When we shine line of an appropriate wavelength at a metal, e.g. gold, such that there is sufficient energy to promote an electron from the valence band to the conduction band, we'll generate with some probability a set of electron-hole pairs. We can then, to my understanding, rough approximate the electrons and holes as Brownian particles with distinct three-dimensional diffusion coefficients for movement in the metal (conditional on lattice defects / etc. being randomly or uniformly distributed).
Now, when a diffusing electron comes with some critical Euclidean distance $r$ of a hole, the "particles" should recombine with some probability and annihilate one-another.
My question is... how can we characterize this process in principle in some common metals or semiconductors like silicon? Is there a known distance-dependent relationship / probability distribution for recombination? Is this relationship conserved over different metals / metalloids? To be clear, I'm not talking about some overall probability distribution for recombination as a function of time - I'm strictly asking about how the physical distance between the electron and hole effects the annihilation probability.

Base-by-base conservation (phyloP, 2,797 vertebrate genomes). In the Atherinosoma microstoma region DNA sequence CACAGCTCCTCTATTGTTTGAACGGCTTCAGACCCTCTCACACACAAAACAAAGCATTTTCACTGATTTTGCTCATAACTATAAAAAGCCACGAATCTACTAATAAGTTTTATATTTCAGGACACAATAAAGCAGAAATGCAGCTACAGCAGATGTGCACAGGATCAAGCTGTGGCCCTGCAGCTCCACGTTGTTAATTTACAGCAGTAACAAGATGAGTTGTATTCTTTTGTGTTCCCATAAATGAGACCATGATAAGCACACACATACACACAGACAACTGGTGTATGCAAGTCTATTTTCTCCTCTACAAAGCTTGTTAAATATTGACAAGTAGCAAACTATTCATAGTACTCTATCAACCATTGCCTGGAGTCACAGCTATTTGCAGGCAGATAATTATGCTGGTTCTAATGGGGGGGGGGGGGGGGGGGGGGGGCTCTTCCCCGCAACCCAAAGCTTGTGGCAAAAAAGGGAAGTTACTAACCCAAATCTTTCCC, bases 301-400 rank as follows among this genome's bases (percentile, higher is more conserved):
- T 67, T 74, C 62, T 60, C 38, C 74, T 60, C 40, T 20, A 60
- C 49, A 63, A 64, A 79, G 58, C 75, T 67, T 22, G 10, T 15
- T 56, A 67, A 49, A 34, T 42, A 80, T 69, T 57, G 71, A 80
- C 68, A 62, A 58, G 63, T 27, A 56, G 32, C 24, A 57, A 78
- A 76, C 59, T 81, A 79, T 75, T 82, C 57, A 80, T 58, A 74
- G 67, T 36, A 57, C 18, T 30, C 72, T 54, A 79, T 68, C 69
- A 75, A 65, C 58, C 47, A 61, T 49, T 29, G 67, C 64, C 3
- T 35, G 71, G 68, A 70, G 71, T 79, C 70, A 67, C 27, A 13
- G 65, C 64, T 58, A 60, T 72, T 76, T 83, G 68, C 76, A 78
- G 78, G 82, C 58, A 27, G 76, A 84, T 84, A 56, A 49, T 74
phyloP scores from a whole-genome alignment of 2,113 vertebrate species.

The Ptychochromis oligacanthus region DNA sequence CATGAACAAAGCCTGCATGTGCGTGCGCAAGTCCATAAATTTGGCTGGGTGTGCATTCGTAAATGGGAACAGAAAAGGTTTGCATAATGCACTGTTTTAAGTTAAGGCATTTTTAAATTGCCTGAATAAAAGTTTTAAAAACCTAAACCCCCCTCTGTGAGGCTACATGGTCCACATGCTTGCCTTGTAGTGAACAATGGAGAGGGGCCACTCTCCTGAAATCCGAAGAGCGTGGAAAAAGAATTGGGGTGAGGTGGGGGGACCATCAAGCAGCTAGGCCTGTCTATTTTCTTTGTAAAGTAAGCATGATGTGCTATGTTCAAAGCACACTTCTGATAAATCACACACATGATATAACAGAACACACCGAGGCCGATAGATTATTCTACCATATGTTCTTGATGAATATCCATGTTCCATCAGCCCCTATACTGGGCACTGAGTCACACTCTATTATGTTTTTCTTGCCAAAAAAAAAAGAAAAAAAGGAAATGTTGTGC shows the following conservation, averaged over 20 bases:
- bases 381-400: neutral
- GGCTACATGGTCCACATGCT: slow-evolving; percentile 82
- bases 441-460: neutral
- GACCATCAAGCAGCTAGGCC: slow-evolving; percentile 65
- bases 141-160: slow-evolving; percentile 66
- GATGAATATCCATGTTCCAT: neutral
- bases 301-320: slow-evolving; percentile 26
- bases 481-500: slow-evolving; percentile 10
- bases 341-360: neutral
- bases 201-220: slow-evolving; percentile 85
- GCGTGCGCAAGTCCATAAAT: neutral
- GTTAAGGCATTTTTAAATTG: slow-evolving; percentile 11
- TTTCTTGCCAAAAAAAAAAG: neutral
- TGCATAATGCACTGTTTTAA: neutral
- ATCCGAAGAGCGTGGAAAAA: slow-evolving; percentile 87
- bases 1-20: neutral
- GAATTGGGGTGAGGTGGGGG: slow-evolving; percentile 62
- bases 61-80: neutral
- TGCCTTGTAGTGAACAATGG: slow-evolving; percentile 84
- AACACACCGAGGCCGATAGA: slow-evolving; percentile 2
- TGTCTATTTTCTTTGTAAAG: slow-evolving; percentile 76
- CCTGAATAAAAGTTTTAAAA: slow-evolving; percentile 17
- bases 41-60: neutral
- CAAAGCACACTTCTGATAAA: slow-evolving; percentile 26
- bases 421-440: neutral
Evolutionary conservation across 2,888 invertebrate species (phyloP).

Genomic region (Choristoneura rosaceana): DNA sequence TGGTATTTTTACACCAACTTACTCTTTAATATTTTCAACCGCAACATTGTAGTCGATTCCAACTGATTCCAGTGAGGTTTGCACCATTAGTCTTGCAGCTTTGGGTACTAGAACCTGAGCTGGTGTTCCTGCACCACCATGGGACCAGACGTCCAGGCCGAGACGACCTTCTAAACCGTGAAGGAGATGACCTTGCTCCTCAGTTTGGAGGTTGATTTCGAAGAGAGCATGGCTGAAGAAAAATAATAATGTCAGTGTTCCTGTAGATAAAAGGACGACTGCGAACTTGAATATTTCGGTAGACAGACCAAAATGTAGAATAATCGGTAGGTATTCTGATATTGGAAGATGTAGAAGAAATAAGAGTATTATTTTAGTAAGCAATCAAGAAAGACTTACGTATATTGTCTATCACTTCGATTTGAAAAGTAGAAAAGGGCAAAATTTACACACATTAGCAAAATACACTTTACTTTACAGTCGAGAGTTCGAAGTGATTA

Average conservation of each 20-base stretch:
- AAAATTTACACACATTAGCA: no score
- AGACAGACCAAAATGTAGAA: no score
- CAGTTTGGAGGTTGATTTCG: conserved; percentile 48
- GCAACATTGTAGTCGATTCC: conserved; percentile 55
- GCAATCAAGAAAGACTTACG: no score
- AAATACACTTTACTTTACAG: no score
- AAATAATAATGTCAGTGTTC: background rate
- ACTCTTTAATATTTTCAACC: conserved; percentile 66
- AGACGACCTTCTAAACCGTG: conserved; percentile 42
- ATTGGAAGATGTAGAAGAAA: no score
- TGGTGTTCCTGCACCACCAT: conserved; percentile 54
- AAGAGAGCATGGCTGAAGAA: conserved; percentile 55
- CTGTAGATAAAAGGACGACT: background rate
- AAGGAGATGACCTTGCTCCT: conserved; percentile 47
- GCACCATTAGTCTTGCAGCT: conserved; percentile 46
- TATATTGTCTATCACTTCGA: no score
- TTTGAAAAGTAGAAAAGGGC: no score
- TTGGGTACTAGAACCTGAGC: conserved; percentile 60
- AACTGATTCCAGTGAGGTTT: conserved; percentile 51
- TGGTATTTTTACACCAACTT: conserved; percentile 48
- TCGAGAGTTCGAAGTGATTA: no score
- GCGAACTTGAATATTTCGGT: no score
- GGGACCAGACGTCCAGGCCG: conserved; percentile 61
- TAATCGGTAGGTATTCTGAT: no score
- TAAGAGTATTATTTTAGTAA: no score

Here's a cartoon drawing from Wikipedia of an electron and a hole diffusing to the cathode and anode, respectively, of a silicon-based photovoltaic chip: http://en.wikipedia.org/wiki/File:Silicon_Solar_cell_structure_and_mechanism.svg. Of course, here there's a built-in potential to induce the appropriate directed Brownian motion of the electron and hole, but this should of no consequence for my above question.